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Formats and re-use of other tools/docs

> This would complicate maters both for the user ( when the conversion is 
> done improperly or the metafile format is screwed up somehow by the 
> author ),  and for authors.  Best to stick with a proven workhorse,
> that we can all use.  HTML.  Even people who don't understand most HTML 
> tags ( like me ) it is still useable since HTML can be generated with
> simple wisiwig programs ( even Netscape and a slew of Word processors ) 
I would have to agree.  HTML is enough of a standard format, and is capable 
of enough stuff, that we can safely stick with that.  IMO it prints reasonably 
(one reason why people are so into DocBook), is hypertext, everyone knows 
it or can learn quickly, etc.

Besides, arma of all people should know what HTML can do... he wrote the 
sdoc parser, which is used to mark up the SEUL website.  The source 
documents are painfully simple... one pass through sdoc and you get any 
kind of cool looking doc you can code the perl for.  In fact, while I 
haven't tried, it, you could theoretically produce almost anything from 
sdoc, if you code the handlers right.  That means if all else fails, we can 
convert HTML into something else.

> We shouldn't bother with maintaining man pages.  While some are a little
> outdated, none are so bad as to not be useful for the app.
> As to info ... No offense but I have never actually used these except
> in desperate emergency.  The information was as cryptic as any man page 
> so it didn't fit my needs.
For our target user, yes.  For others, not necessarily the case.  
Basically, we shouldn't put any extraordinary effort into man pages, but 
when we write a program, it should have a man page.  We can always generate 
it from the 'official' documentation, using sdoc or whatever else.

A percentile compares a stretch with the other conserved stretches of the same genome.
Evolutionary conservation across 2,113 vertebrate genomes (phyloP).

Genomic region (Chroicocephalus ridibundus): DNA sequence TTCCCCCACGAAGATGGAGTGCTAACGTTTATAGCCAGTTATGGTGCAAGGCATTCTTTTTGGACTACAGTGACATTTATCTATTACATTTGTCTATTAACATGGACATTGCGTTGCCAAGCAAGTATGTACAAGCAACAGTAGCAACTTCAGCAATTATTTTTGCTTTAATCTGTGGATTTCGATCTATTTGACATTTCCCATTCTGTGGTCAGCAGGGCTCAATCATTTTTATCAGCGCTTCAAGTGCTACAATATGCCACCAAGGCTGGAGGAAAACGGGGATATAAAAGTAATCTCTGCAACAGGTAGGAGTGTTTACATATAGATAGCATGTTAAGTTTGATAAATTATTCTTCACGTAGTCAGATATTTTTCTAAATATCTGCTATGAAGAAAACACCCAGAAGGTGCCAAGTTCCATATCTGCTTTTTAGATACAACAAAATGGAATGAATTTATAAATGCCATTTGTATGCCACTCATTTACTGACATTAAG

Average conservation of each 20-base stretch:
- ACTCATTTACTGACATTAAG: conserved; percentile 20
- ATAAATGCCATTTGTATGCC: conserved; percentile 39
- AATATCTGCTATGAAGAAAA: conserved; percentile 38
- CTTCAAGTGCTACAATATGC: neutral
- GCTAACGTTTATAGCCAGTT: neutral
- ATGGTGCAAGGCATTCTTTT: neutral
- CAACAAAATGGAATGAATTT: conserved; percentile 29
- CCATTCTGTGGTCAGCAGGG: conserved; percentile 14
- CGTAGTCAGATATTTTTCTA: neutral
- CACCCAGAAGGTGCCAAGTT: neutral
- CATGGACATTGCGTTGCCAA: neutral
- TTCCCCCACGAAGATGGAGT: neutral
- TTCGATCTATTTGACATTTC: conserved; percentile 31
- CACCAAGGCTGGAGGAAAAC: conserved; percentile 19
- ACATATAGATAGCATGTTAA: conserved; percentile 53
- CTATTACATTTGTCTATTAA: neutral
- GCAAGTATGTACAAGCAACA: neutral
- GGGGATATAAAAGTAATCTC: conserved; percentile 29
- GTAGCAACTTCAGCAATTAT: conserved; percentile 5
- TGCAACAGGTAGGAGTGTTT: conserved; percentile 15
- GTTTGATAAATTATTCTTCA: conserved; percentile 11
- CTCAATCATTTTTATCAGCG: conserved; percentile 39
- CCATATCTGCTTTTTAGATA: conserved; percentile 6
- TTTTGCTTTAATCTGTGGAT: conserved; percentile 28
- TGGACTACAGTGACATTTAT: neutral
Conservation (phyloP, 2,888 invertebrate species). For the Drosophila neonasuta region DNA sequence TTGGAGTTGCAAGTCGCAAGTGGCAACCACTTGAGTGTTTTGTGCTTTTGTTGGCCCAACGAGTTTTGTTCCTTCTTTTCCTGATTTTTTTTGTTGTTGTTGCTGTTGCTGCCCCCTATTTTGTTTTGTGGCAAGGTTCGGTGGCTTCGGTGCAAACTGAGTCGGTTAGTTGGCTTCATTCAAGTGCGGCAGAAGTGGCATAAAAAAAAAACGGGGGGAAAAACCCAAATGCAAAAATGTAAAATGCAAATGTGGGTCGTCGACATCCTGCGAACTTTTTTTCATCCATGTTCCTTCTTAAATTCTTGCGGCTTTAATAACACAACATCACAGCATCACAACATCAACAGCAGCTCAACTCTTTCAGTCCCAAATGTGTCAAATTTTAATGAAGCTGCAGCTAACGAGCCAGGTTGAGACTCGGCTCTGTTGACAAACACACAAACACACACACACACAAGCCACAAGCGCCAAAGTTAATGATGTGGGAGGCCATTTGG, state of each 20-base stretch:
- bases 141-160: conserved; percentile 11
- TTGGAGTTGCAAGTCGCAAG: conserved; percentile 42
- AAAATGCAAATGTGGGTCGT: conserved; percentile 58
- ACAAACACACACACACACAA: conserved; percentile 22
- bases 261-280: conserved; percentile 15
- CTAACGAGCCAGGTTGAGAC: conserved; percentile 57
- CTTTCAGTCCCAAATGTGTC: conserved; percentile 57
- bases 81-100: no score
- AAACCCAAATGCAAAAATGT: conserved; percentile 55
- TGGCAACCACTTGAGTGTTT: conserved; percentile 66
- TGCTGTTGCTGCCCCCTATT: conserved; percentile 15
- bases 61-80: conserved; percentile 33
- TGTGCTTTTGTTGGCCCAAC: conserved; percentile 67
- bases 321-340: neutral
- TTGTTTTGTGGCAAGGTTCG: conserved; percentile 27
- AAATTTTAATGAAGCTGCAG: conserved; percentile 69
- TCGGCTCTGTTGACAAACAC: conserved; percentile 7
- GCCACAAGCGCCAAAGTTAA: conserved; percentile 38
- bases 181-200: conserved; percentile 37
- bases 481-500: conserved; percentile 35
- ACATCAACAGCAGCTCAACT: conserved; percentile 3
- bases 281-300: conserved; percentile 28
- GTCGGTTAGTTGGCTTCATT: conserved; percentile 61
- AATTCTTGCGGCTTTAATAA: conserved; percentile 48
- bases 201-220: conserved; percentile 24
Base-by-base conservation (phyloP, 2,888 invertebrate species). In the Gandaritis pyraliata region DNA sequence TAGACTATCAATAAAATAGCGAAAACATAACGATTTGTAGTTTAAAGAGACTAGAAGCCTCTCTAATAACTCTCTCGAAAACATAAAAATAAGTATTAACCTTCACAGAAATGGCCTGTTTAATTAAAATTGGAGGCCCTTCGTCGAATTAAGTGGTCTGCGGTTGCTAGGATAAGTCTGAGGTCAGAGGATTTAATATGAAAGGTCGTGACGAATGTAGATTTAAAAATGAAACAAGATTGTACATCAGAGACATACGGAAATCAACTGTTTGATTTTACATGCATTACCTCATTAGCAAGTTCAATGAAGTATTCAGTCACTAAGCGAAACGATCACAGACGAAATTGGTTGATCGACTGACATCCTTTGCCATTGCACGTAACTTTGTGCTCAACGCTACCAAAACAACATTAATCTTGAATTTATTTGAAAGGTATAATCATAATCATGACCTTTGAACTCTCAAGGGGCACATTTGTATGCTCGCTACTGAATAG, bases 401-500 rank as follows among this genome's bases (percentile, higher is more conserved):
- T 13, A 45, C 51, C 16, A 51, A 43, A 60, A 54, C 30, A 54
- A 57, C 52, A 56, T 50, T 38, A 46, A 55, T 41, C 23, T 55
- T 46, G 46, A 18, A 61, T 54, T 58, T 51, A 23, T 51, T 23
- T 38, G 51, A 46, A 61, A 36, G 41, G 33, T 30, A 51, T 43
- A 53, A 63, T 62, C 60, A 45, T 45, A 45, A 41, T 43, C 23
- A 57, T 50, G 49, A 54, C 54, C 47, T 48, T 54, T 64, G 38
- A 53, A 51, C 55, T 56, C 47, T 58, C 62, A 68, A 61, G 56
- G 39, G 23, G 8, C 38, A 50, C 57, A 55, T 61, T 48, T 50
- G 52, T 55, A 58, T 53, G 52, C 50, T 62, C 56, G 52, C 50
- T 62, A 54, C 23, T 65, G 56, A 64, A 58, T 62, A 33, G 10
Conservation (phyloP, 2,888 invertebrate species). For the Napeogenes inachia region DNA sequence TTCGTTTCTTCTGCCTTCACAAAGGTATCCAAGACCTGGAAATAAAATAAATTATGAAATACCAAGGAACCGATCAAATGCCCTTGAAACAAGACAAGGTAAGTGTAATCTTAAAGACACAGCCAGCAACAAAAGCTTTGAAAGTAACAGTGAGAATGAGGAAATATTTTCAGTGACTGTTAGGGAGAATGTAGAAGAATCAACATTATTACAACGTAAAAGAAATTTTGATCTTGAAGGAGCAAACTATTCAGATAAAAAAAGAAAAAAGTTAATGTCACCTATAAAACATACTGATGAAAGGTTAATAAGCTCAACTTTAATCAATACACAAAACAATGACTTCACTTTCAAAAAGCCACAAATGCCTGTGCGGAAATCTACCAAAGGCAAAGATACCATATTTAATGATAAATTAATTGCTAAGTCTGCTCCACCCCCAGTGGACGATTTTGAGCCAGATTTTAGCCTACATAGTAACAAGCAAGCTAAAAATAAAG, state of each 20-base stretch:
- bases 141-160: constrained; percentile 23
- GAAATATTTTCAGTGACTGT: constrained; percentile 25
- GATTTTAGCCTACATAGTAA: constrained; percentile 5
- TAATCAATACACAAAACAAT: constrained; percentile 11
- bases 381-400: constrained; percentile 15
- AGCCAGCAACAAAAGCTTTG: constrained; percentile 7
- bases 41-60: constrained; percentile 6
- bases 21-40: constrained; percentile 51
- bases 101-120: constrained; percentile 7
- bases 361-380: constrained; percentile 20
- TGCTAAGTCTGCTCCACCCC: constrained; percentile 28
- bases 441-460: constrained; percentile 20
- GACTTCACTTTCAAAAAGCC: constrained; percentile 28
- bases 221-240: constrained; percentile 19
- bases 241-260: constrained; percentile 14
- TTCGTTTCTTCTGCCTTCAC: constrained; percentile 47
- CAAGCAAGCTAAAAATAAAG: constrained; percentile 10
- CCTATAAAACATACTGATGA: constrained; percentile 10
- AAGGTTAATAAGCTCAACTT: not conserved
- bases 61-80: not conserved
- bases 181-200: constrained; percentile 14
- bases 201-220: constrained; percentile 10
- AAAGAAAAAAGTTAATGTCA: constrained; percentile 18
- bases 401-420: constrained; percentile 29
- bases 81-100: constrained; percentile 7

> > I know gnome has these...are theirs any good?
> > http://www.gnome.org/devel/sg/
> Have a look and tell us. 
You should know by now that we hardly have time to breath... :)  Any time 
we ask if someone else could look or do, it's a plea for relief more than 
anything.... ;-)

> /usr/doc/help dose not exist.  but /usr/doc is a crowded directory in
> which "help" could easily get lost.
Would it make sense then to move all the package-specific help into a 
subdirectory, say /usr/doc/packages/ ?

> All those plus the gropes working on important apps.  I.E. SEUL help
> should not be a replacement for the already massive KDE help.  Just
> an addition. 
Are you talking about the help application, or the documentation?  
Inevitably, both will collide, and there's nothing we can do about it but 
try to make the best decision we can.

One thing that I think many people forget too often is that most of what's
out there isn't necessarily targeted towards the end user.  For instance,
neither LinuxConf nor COAS are set up to ask the user "do you want a local
newsfeed" and "which groups".  They're designed for those who know what's 
under the hood (for the most part) but either don't want to or don't have 
the time to deal with the details.

My guess would be that the KDE help system and docs follow that to some 
degree (though obviously they have some form of end-user goal)...  Without 
more information, I can't commit to anything.

Anyway... my point is that we may have to make some decisions as to what to 
include and not to include in SEUL based not on how complete or well-done 
something is, but how apropos it is to our target audience.


     Erik Walthinsen <omega@seul.org> - SEUL Project system architect
       /  \                SEUL: Simple End-User Linux -
      |    | M E G A            Creating a Linux distribution
      _\  /_                         for the home or office user